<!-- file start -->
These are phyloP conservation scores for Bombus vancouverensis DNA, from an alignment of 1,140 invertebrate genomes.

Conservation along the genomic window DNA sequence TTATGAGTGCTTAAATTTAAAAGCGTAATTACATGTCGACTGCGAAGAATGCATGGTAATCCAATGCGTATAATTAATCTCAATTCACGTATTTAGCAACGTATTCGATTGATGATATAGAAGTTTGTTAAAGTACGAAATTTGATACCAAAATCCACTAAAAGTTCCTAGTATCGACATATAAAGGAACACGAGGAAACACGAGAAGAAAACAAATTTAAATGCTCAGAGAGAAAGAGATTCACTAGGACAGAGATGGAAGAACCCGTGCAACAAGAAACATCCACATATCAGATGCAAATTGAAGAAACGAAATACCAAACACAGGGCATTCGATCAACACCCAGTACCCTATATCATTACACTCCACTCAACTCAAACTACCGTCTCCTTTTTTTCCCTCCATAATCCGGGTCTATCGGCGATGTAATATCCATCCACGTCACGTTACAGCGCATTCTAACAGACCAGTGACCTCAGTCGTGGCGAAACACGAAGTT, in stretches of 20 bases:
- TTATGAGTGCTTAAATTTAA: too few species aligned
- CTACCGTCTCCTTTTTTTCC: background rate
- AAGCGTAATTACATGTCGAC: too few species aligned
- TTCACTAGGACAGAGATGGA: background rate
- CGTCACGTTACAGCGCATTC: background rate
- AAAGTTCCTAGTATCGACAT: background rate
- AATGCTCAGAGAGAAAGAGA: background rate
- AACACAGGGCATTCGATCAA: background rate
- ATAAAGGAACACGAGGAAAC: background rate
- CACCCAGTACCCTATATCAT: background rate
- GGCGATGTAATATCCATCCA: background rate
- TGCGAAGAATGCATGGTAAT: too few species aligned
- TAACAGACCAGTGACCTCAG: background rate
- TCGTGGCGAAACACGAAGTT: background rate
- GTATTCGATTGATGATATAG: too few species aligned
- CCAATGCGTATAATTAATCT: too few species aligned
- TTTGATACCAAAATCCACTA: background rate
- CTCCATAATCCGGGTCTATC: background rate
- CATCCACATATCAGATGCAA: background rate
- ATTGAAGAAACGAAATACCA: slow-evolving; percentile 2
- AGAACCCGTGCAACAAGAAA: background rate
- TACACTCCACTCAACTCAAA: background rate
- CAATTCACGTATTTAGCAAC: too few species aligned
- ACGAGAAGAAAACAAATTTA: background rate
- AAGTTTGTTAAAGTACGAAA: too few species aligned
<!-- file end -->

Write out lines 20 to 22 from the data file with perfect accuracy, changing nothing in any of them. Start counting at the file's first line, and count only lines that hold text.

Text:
- CTCCATAATCCGGGTCTATC: background rate
- CATCCACATATCAGATGCAA: background rate
- ATTGAAGAAACGAAATACCA: slow-evolving; percentile 2